Perform Live at Las vegas!
Once upon a time...
An unknown band got in contact with a venue
manager and asked to be contracted to
perform. The manager listened to the bands'
demo, thought that the music was good and
agreed that the band could play on a
The manager, wisely, offered the band two
In the first option, 300 tickets will be
made and sold to the band by the venue. The
band would resell these tickets to its'
public and would promote the show so that
even more public would know and appear to
appreciate the show. It was in the bands'
own interest to sell to recuperate the
initial investment of the purchase of the
tickets, if not, the band would end up with
The second option offered was a contract
which would be signed between the two parts
where the band would be obliged to bring a
minimum number of paying customers to the
show venue. If the public was below the
stipulated number in the contract, the band
would need to pay the venue the cost of the
non purchased tickets.
For example, if the minimum number was 200
people and only 150 people appeared to
watch, the band would have to pay the venue
the value of the 50 tickets that were not
Now, you may be thinking: "Whaaaat? Pay to
But, hold on! Any band wants a cachê to
present their show. But an unknown band
still hasn't got its' share in the market.
The venue manager is measuring the bands'
share in the market by the number of tickets
the band is capable of selling for its'
If the venue manager in our story was to
hire U2, he would be sure of a full house,
and so could invest in a cache for the band.
He knows that U2 has a lot of loyal fans and
that these fans would turn out to see the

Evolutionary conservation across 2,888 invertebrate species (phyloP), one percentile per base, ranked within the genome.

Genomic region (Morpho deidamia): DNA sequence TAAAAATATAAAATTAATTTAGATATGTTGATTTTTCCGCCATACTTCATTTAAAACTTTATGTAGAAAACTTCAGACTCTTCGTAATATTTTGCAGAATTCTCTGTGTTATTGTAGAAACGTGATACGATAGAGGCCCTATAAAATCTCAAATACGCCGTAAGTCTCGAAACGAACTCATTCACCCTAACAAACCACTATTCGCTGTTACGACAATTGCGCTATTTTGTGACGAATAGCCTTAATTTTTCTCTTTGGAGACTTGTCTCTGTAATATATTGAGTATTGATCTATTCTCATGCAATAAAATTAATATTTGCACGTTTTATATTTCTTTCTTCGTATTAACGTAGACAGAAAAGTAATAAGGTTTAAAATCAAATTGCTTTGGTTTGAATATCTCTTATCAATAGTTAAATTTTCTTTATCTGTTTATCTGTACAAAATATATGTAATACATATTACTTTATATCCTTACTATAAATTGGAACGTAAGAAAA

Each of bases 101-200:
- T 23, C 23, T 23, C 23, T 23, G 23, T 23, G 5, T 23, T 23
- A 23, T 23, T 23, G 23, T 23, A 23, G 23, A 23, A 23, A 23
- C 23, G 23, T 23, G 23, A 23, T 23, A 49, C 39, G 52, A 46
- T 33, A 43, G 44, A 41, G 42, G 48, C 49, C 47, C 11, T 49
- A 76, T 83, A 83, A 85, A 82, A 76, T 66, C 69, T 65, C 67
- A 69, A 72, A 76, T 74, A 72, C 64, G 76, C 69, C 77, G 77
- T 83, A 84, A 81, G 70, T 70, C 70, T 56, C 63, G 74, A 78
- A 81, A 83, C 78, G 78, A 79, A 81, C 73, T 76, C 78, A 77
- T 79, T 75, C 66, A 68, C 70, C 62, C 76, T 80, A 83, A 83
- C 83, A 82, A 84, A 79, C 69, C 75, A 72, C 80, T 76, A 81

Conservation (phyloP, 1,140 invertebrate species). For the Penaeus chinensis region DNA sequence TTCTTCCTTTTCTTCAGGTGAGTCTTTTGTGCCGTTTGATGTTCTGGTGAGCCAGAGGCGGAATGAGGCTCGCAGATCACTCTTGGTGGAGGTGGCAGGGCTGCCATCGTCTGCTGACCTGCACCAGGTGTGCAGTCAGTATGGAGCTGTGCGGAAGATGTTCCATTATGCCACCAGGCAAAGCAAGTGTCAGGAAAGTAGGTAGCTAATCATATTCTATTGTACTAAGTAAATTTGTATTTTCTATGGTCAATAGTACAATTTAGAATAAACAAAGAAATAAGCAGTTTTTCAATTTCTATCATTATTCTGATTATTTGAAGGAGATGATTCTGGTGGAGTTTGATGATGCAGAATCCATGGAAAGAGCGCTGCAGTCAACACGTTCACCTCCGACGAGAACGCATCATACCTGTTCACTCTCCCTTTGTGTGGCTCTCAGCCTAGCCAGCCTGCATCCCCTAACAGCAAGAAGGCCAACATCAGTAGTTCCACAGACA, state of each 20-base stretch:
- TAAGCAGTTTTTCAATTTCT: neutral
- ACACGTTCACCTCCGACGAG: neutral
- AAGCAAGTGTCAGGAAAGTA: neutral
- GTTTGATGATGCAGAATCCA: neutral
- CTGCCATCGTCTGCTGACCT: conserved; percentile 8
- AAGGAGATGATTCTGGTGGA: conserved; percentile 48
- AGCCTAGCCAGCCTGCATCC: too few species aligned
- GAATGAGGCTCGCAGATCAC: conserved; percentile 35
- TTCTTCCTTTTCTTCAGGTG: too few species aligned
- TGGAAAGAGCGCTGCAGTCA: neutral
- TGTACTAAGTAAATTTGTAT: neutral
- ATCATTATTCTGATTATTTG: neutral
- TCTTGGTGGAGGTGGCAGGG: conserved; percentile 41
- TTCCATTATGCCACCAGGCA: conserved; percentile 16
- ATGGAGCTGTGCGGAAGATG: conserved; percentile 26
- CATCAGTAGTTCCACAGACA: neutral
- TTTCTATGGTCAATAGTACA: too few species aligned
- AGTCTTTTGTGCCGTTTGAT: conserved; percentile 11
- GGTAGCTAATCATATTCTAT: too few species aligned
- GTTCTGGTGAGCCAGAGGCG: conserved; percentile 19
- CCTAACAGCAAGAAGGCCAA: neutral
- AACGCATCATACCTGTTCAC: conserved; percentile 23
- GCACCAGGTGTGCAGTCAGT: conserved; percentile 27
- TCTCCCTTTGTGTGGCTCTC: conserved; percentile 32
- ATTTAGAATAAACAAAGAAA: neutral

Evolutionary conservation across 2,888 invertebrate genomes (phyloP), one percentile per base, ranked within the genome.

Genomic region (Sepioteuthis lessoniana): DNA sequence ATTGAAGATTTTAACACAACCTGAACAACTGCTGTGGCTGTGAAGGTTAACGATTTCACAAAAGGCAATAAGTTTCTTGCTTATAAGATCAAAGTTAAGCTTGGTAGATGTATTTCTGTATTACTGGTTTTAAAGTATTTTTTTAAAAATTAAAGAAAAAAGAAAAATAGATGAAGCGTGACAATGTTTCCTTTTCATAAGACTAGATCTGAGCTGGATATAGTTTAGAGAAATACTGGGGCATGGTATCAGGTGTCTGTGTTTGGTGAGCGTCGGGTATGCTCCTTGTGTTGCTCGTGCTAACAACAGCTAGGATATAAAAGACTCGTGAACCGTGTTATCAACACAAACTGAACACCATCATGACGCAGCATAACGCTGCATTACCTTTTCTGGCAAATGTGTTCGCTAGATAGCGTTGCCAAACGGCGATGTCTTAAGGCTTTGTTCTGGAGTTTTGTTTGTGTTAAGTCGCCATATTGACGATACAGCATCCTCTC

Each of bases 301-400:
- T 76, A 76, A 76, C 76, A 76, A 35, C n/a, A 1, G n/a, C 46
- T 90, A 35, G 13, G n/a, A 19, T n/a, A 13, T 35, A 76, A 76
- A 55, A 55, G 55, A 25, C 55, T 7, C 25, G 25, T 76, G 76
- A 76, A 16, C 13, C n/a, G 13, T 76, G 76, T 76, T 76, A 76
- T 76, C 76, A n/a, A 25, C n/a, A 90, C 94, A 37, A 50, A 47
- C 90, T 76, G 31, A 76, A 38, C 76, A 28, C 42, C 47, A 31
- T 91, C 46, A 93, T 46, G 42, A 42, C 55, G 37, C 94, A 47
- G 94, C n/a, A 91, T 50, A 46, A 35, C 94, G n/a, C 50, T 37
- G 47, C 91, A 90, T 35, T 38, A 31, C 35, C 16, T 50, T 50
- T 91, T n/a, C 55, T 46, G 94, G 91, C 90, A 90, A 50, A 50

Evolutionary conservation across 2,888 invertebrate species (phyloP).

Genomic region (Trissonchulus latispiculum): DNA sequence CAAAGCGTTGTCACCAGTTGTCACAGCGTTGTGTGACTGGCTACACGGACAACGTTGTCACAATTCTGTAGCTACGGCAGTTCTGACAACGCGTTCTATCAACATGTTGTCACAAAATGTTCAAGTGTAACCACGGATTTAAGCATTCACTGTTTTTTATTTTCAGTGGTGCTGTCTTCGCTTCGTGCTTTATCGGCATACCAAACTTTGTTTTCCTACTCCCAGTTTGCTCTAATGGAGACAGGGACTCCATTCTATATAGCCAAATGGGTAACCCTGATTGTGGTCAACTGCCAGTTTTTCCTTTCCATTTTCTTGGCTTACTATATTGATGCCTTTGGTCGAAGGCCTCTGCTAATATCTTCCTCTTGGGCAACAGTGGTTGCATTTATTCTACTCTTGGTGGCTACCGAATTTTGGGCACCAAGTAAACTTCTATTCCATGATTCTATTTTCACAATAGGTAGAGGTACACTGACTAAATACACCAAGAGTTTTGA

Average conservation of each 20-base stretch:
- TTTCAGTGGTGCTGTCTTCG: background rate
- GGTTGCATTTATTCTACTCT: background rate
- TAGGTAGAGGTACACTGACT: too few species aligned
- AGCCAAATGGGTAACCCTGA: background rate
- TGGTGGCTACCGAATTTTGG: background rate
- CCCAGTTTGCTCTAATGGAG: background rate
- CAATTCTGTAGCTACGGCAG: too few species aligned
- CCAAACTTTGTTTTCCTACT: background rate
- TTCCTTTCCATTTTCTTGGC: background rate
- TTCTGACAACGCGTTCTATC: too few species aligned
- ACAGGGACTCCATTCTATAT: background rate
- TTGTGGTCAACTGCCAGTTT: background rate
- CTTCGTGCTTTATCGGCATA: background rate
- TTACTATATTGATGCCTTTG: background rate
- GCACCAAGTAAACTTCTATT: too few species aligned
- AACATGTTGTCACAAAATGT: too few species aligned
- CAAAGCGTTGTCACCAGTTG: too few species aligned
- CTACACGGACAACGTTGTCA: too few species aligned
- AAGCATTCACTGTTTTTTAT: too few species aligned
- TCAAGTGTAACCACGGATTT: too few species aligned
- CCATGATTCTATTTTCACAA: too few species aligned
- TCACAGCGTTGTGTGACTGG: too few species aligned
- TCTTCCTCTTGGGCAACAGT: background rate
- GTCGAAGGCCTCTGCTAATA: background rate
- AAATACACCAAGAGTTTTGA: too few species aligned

show, which for the manager would mean
elevated ticket sales and in house
A new band doesn't offer this same guarantee
for the manager. So, the band needs to take
the risk involved for the event. A lot of
the time, bands end up being hit (in the
pocket) in their first presentations, simply
because they can't draw the attention of the
public and the investment ends up more than
It's simply this. Music is a business and
should be treated as such. A product (music
and band) needs to be proven before anyone
will want to invest in it.
So, it's important to understand: You need
to start "small". You need to work to expand
your fan base. Once you have this fan base,
you will be able to close better deals with
our friend the venue manager in our story.
To start your fan base, begin with a fan
base within your neighbourhood, and
gradually widen your space to your town and
neighbouring towns. Only begin with the next
stage after consolidating the previous. Your
path will be long, but, done in the right
way, with patience, you will arrive at your
Once you have your share in the music
market, the venue managers will look for
you, who knows, even to perform at Las Vegas
Steve Allen is
consultant and music producer.
Author of "Marketing Your Music – Success
Strategies", "Personal Management in the
Music Industry" and "Street Teams – Expand
your Fan Base"
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